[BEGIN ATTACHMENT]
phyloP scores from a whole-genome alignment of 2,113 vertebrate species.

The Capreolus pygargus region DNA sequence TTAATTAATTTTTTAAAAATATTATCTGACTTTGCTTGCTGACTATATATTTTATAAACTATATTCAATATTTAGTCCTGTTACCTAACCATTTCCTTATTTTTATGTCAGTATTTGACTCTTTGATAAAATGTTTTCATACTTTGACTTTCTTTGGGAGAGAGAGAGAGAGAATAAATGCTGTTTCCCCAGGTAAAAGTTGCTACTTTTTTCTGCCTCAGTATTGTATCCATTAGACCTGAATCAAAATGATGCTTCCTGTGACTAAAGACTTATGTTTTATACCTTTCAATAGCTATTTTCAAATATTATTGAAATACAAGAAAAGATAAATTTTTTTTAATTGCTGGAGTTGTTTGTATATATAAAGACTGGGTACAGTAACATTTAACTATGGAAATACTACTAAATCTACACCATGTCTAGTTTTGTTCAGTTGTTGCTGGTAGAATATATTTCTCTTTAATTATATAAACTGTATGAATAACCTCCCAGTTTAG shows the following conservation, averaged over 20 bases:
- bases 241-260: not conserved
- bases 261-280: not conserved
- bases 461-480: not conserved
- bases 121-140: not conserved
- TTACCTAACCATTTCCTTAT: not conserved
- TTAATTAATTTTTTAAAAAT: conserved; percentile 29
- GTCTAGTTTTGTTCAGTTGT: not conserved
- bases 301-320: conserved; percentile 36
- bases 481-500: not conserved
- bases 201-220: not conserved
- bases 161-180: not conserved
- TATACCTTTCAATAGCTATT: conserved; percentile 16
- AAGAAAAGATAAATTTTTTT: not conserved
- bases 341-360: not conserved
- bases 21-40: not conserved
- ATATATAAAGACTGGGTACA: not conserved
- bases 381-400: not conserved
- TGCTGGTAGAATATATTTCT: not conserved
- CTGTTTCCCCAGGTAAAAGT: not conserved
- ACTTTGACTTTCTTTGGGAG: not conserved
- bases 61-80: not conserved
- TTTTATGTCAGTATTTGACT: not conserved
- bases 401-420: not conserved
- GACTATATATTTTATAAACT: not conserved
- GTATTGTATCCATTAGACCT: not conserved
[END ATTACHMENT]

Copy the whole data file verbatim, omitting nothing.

phyloP scores from a whole-genome alignment of 2,113 vertebrate species.

The Capreolus pygargus region DNA sequence TTAATTAATTTTTTAAAAATATTATCTGACTTTGCTTGCTGACTATATATTTTATAAACTATATTCAATATTTAGTCCTGTTACCTAACCATTTCCTTATTTTTATGTCAGTATTTGACTCTTTGATAAAATGTTTTCATACTTTGACTTTCTTTGGGAGAGAGAGAGAGAGAATAAATGCTGTTTCCCCAGGTAAAAGTTGCTACTTTTTTCTGCCTCAGTATTGTATCCATTAGACCTGAATCAAAATGATGCTTCCTGTGACTAAAGACTTATGTTTTATACCTTTCAATAGCTATTTTCAAATATTATTGAAATACAAGAAAAGATAAATTTTTTTTAATTGCTGGAGTTGTTTGTATATATAAAGACTGGGTACAGTAACATTTAACTATGGAAATACTACTAAATCTACACCATGTCTAGTTTTGTTCAGTTGTTGCTGGTAGAATATATTTCTCTTTAATTATATAAACTGTATGAATAACCTCCCAGTTTAG shows the following conservation, averaged over 20 bases:
- bases 241-260: not conserved
- bases 261-280: not conserved
- bases 461-480: not conserved
- bases 121-140: not conserved
- TTACCTAACCATTTCCTTAT: not conserved
- TTAATTAATTTTTTAAAAAT: conserved; percentile 29
- GTCTAGTTTTGTTCAGTTGT: not conserved
- bases 301-320: conserved; percentile 36
- bases 481-500: not conserved
- bases 201-220: not conserved
- bases 161-180: not conserved
- TATACCTTTCAATAGCTATT: conserved; percentile 16
- AAGAAAAGATAAATTTTTTT: not conserved
- bases 341-360: not conserved
- bases 21-40: not conserved
- ATATATAAAGACTGGGTACA: not conserved
- bases 381-400: not conserved
- TGCTGGTAGAATATATTTCT: not conserved
- CTGTTTCCCCAGGTAAAAGT: not conserved
- ACTTTGACTTTCTTTGGGAG: not conserved
- bases 61-80: not conserved
- TTTTATGTCAGTATTTGACT: not conserved
- bases 401-420: not conserved
- GACTATATATTTTATAAACT: not conserved
- GTATTGTATCCATTAGACCT: not conserved